F'rinstance................

 

I owned an S7 for two seasons and also had another 115mm ski at that time that was conventional (Dyn Huge Trouble) I also had various hard snow skis and a revolving quiver of mid-high 90's skis. Here's how they got used then and still get used today and how I'd use a Kendo if I owned one..

 

Big days = Start out with S7. On low traffic days, I might stay on these all day. On a high traffic day (quickly skied out) or a day when the snow was heavy, the HT might come out as soon as 11-12:00.

 

Day after big day = Usually start and stay on the HT

 

Day after that = Maybe the HT but more probably one of those various mid 90's

 

3rd day after = Prefer one of those 90's but might use a Kendo here.

 

After that = Kendo or a good 90's ski wouldn't matter much.

 

So.............................................Priorities

 

If I'd had to pick one ski in that (~~115mm) width range.......it would have been the HT b/c it did more things well than the S7 did. The P-115 falls into the HT category as well.

 

SJ

post #6 of 7
Thread Starter 

Thanks SJ that's a great analogy!

post #7 of 7
Thread Starter 

Went up to Tahoe this weekend--wow what amazing snow!  Unfortunately my bus from the Bay Area was delayed due to bad snow on Friday night/early Saturday Morning and we didn't get to Northstar until 11am.  All the powder ski's I've been wanting to try were gone at that point, considering the 7+ feet of fresh the area has had in the past week.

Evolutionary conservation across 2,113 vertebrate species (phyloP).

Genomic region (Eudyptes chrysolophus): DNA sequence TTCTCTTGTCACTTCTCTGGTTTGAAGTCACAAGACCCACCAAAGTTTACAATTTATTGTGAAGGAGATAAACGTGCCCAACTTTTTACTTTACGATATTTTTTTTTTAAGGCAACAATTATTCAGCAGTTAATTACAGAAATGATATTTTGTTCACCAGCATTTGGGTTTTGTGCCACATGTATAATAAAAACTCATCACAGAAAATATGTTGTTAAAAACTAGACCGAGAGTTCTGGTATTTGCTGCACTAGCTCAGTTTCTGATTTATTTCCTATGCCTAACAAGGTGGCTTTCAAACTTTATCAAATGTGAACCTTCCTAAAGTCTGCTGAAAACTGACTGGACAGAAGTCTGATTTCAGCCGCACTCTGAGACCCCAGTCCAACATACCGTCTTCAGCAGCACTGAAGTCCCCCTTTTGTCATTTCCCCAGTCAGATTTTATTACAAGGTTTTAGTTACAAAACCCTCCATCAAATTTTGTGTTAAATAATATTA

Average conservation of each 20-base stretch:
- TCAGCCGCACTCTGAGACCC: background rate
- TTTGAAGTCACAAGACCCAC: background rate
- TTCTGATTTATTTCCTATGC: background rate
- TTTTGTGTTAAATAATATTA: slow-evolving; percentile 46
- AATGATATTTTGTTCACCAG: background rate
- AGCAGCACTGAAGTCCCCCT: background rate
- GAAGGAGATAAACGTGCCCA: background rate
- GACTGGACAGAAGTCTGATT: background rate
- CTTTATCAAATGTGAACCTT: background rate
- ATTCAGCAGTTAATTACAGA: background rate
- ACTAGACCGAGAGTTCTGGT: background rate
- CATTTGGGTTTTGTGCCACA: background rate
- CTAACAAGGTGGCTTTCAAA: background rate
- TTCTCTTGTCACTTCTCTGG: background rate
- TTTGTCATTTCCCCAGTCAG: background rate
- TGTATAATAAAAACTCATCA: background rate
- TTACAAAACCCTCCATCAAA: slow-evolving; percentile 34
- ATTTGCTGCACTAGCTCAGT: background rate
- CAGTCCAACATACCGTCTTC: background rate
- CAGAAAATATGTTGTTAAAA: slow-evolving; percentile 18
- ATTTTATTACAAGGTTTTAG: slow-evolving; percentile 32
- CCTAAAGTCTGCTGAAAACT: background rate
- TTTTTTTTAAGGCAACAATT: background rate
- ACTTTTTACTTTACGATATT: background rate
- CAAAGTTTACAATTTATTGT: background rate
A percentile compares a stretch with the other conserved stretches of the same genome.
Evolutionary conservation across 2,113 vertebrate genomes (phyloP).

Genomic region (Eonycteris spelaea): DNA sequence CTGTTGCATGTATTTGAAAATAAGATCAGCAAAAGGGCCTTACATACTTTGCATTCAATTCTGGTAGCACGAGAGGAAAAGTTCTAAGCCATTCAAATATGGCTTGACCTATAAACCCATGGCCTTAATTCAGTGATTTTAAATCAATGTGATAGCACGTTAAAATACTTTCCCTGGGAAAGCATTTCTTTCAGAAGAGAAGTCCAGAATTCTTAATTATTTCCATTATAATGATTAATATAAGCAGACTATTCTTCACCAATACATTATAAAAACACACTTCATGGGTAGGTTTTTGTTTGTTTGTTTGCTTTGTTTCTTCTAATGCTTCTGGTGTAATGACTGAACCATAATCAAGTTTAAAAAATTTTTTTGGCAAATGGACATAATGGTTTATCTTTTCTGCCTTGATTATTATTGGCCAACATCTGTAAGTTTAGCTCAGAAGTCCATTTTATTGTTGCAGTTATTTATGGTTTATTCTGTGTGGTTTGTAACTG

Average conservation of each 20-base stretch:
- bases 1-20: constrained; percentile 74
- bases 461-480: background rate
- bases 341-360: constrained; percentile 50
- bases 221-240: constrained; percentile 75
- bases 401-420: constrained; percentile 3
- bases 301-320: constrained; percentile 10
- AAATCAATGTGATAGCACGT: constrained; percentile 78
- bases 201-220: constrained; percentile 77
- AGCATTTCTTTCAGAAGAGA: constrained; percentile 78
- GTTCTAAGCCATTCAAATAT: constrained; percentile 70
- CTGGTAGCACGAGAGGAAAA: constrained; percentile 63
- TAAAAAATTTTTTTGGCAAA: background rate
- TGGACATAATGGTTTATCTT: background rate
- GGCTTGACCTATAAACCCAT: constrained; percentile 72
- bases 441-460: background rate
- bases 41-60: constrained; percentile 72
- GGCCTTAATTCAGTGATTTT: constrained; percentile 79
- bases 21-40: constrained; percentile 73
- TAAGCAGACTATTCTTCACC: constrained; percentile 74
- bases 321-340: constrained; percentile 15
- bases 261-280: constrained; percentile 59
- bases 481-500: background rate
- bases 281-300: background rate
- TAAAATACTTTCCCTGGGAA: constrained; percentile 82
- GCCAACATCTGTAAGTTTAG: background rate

So I just ski'd my Kendo's all day, in everything, and was totally blown away how well they did.  From the soft powdery bump ridden ungroomed blacks on Lookout Mtn. and in up to 3-4 feet of virgin pow right off the groomed runs, they absolutely blew my mind.  Of course they didn't "float" per se, I was up to my knees in pow at some points, but I could still see my tips porpoising up occasionally "for air."  That's not to say that any 88 to 90 width wouldn't have been just as "good" in those conditions, but I never found myself wanting for something wider the whole day.

 

Disclaimer, I was by myself and there were warning signs everywhere not to ski off-piste without a buddy due to the deep snow, so I didn't venture into the trees or anything.  I saw a guy fall right underneath a lift and completely disappear except for the tips of his poles sticking out, so I didn't dare head into the trees in that by myself.  Even if I had a good pow ski, I would have still wanted a buddy to feel safe skiing tress or off-piste in those conditions....

 

But all in all, the Kendo's just reminded me how much I have to learn and improve and were super rewarding in the soft bumpy snow when I got my speed up with good form.  On the other hand, they didn't really "help" me going slow and/or with bad form--you might even say they start to punish you quickly for that.  So I really can't see myself outgrowing these things anytime soon and I'm pretty glad I didn't buy a full blown powder ski quite yet.  At least not until I can master 7 feet of fresh snow with my "quiver of one." ;-)